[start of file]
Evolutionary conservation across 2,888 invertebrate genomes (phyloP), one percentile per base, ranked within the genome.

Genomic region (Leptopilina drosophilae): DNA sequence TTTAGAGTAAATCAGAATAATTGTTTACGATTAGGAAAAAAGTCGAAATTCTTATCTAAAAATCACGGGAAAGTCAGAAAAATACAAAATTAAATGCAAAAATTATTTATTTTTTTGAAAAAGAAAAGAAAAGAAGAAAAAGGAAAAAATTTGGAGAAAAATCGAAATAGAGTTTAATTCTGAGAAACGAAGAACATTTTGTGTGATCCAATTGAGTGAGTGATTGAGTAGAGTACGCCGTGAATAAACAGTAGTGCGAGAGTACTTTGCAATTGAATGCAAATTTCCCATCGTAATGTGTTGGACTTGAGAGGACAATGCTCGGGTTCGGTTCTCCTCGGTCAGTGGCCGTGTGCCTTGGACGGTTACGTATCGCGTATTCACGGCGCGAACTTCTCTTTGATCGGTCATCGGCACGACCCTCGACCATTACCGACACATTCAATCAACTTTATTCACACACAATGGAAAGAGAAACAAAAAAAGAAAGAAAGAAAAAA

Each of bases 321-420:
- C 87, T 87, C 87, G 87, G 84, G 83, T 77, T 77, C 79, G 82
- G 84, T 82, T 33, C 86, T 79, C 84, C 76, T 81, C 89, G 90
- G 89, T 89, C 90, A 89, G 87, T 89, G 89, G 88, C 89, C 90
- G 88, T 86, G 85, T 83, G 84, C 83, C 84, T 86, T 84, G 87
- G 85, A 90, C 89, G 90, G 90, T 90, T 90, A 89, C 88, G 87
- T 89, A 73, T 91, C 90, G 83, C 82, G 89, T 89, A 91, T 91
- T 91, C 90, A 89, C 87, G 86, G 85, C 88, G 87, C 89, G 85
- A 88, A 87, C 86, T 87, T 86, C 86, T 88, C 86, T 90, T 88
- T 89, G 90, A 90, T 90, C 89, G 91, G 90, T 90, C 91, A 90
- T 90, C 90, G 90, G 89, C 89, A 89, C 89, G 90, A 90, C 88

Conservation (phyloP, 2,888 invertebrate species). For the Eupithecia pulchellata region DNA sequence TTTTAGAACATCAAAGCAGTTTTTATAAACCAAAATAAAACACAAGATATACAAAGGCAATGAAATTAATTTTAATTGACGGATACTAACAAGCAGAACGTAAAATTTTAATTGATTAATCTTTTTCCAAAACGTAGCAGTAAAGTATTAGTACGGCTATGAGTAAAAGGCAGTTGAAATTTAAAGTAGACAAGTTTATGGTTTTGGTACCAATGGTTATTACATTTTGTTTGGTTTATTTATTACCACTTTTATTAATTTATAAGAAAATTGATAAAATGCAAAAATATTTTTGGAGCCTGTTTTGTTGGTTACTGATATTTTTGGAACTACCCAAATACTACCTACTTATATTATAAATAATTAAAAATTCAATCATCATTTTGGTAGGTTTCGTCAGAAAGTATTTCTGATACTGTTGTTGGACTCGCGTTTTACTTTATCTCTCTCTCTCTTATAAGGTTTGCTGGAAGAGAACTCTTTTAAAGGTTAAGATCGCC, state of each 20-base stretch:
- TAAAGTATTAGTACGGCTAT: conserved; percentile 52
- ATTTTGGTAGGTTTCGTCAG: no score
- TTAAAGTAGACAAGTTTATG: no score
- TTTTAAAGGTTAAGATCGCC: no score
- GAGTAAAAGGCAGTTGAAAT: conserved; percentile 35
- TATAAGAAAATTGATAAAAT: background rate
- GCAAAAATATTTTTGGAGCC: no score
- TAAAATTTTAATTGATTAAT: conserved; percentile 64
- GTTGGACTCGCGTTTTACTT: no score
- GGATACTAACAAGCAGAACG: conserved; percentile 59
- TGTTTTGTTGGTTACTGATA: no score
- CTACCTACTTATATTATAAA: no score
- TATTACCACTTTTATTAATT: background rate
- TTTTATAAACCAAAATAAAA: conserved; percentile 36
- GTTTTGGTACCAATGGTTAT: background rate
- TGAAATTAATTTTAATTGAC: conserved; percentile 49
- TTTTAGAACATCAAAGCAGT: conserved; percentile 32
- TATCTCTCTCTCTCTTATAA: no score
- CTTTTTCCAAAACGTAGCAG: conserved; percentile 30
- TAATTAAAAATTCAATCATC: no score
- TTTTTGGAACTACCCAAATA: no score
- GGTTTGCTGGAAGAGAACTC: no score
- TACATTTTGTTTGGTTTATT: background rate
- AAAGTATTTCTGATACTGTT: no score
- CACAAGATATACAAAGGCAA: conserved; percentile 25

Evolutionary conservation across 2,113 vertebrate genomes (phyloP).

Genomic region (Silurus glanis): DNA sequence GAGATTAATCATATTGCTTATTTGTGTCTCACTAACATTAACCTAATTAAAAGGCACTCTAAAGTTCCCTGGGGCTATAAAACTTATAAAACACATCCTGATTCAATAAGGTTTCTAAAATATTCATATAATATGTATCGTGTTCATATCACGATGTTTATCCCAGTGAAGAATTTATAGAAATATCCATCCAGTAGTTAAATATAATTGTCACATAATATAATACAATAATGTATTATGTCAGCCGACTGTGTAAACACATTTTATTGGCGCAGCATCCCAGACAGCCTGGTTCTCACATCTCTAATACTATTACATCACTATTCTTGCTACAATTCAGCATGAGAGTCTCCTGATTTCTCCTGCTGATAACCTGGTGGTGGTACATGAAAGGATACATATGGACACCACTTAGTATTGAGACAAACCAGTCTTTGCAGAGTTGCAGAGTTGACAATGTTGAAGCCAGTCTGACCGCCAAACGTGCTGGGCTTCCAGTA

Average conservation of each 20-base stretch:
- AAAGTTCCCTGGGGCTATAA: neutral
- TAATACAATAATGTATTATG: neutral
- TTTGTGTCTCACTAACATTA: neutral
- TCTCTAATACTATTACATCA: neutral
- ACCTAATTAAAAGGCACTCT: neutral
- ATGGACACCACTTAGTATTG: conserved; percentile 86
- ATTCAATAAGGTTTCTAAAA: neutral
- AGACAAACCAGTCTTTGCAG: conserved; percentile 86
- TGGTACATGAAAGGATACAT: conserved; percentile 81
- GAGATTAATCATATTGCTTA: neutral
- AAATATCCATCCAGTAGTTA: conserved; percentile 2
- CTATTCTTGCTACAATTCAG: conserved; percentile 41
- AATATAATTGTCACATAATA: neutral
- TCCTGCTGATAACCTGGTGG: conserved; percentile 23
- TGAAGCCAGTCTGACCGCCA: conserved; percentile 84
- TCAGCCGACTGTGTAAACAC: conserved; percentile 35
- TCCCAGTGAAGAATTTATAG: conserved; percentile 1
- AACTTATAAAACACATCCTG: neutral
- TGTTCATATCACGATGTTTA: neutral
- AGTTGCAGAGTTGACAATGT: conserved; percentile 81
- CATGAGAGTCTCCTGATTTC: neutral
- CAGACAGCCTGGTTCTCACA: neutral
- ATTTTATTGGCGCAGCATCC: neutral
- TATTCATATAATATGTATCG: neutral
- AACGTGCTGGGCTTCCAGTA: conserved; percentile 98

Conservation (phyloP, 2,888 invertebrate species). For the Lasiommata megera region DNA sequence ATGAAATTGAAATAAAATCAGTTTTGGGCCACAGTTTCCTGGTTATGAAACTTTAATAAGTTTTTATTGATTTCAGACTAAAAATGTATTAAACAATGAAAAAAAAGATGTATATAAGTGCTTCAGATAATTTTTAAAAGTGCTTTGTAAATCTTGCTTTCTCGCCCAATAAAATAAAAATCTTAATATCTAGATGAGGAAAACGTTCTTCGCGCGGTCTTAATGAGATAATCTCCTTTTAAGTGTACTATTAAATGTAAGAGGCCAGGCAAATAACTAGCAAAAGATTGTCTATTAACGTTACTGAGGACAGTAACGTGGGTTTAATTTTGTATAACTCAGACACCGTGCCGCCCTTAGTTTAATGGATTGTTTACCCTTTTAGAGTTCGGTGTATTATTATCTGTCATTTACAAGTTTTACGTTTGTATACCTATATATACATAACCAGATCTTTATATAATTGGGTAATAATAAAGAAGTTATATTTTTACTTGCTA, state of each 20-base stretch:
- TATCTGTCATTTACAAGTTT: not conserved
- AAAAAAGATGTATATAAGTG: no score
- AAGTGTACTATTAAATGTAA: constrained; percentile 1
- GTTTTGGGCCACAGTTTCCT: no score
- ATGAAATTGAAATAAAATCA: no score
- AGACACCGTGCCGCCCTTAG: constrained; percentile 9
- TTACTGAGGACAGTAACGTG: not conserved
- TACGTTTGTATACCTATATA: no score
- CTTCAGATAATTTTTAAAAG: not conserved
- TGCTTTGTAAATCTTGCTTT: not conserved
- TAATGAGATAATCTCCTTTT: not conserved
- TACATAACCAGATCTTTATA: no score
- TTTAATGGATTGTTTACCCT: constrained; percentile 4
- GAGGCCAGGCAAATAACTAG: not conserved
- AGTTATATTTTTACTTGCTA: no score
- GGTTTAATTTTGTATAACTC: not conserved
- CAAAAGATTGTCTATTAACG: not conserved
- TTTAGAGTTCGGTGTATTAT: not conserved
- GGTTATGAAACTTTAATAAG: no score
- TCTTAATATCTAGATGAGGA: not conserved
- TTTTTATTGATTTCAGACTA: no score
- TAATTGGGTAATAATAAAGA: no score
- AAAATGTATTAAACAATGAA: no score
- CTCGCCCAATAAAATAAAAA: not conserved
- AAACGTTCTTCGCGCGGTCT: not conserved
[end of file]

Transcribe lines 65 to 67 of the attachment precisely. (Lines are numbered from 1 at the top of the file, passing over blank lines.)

- ATTTTATTGGCGCAGCATCC: neutral
- TATTCATATAATATGTATCG: neutral
- AACGTGCTGGGCTTCCAGTA: conserved; percentile 98